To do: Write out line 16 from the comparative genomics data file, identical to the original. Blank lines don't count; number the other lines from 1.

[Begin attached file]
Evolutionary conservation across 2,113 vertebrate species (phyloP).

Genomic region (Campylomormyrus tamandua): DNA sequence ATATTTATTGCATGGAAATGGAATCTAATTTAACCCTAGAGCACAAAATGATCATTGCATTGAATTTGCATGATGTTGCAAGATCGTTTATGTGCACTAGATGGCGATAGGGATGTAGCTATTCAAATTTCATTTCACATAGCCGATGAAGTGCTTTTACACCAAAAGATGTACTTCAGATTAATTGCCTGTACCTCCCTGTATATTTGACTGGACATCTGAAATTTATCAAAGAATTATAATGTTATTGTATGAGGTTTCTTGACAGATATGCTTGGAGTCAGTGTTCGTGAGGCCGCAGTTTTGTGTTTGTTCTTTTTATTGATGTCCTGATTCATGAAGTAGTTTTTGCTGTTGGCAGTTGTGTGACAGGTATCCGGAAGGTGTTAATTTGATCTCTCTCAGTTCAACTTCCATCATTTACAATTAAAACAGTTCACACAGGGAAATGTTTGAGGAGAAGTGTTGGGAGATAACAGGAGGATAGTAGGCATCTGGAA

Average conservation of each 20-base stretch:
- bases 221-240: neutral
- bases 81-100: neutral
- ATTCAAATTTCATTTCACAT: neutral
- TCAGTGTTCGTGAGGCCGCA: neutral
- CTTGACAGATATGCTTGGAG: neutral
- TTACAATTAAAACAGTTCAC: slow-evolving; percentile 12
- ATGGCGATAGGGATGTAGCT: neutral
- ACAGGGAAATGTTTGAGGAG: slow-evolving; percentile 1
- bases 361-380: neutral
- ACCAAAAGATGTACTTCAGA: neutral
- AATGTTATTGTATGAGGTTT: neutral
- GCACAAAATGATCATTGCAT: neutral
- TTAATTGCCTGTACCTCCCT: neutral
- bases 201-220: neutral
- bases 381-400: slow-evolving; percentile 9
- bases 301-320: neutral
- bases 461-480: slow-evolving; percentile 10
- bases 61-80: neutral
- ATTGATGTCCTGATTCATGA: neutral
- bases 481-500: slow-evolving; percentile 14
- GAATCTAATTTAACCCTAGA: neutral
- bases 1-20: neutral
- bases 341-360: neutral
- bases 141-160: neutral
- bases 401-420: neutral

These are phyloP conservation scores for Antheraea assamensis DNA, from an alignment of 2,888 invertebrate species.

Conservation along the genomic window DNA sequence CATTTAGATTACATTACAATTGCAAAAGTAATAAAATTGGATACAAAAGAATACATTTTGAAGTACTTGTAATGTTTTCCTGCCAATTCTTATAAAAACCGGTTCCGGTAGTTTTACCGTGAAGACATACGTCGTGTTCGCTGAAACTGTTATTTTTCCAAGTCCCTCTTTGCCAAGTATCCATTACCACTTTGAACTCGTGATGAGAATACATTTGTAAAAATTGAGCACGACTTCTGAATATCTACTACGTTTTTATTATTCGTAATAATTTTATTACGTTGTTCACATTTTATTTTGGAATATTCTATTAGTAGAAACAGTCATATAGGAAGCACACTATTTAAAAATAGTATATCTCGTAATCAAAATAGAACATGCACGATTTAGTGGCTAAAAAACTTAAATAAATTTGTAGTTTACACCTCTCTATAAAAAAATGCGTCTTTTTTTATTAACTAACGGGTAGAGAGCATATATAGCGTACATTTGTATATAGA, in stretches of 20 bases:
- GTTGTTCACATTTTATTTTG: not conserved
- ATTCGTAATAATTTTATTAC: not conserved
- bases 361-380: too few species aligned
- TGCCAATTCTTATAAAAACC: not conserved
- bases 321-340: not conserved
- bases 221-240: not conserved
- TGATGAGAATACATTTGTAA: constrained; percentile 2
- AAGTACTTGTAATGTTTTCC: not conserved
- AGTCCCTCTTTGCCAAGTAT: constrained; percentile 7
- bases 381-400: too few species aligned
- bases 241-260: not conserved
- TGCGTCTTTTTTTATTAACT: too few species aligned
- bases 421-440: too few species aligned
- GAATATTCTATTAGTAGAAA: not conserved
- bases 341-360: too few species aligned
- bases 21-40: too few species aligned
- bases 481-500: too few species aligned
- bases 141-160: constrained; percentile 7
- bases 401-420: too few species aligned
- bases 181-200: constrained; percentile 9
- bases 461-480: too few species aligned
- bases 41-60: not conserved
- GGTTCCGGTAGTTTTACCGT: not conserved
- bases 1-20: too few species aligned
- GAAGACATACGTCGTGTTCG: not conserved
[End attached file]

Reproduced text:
- TTAATTGCCTGTACCTCCCT: neutral